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Working Around IP Changes

Category: Science & Technology
Posted: 07:04AM

The Internet is getting old and is being used to enable things it was not originally designed for. For example, mobile devices like smartphones which can connect via Wi-Fi and a cellular data connection were not envisioned at the time and suffer because of it. When the device switches from one data connection to the other there is an unavoidable blip as it changes IP addresses. Researchers at Princeton University however have developed a new layer for the Internet that should alleviate this and other issues to do with changing IP addresses.

The current design of the Internet relies on IP address to connect any two devices, which are like phone numbers. If you are in the middle of a call though and you have to switch phones (say your cell phone's battery is dying, so you grab a landline) you have to hang up and dial again for the conversation to continue. This is the issue with switching from Wi-Fi to cellular data, but what the researchers have created, called Serval, uses the new Service Access Layer element to identify the service in use without an IP address. Continuing the phone call analogy, what Serval does is connects two people, instead of two phone numbers, so switching from one phone to another does not require re-dialing.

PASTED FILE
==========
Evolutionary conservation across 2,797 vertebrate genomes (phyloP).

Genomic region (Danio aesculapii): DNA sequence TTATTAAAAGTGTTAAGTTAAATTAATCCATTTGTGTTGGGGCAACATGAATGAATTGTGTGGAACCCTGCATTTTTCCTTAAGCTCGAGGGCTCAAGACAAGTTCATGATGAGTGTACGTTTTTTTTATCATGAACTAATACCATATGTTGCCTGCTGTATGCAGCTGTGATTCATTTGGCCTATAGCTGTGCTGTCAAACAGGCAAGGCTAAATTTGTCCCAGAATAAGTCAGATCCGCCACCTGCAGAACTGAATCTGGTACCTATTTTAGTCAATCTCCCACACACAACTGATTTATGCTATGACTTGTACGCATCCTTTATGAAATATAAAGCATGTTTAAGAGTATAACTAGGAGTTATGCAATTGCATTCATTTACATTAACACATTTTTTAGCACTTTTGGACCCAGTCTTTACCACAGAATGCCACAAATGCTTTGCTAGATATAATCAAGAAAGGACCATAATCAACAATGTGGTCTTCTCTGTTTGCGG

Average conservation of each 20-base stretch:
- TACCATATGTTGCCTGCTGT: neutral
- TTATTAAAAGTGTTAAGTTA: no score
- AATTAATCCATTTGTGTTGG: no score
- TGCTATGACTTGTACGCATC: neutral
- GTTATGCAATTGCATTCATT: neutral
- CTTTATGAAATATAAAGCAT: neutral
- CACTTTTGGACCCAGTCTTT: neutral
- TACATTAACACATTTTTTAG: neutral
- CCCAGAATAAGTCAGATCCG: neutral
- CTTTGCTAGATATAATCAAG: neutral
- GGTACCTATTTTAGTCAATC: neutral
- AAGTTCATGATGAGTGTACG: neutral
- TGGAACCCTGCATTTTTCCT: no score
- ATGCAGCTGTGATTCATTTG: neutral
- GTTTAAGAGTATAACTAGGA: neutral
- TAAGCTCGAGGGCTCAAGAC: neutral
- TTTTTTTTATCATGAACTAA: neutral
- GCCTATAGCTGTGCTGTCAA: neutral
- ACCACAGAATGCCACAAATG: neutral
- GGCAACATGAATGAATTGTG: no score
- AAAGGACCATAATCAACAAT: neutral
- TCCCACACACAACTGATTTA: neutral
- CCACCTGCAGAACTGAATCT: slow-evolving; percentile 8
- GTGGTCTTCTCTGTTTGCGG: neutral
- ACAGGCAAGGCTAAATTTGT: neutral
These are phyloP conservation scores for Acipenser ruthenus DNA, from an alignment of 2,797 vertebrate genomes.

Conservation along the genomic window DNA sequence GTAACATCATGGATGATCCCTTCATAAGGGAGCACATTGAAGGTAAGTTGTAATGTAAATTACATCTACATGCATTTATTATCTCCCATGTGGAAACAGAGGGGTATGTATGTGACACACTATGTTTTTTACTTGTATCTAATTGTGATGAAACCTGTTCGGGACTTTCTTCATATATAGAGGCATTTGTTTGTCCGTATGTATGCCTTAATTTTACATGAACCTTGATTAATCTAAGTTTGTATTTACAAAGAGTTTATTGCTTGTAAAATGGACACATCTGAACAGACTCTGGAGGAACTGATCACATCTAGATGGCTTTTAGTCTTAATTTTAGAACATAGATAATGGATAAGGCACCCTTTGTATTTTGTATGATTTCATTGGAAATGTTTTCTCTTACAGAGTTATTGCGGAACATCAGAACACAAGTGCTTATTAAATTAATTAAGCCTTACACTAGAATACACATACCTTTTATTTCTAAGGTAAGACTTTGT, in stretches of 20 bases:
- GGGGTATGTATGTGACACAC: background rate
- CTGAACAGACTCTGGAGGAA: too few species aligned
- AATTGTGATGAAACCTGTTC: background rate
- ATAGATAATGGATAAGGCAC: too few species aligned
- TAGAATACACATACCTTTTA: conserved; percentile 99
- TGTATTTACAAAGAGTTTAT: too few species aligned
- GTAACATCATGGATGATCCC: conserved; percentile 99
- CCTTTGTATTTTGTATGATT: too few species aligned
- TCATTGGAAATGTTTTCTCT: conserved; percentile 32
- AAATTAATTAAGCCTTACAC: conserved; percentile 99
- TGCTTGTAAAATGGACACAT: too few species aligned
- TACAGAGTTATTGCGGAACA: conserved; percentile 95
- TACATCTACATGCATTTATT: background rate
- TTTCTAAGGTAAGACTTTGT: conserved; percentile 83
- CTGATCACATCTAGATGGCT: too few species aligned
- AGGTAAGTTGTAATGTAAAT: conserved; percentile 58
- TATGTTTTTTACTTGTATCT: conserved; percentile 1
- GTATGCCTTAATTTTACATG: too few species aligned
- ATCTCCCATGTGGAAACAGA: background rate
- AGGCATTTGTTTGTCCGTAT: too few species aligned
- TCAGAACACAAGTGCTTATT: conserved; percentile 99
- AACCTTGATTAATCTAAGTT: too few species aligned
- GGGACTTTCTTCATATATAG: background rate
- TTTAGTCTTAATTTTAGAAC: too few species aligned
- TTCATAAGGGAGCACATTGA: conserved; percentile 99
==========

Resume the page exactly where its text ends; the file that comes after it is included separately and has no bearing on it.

Looking at the backend of the Internet, Serval also allows the connection to a server to be migrated seamlessly, which is valuable as some services use multiple servers with different addresses. Currently the researchers are doing proof-of-service testing but once it is proven it can be deployed to the Internet with minor interference, if any.

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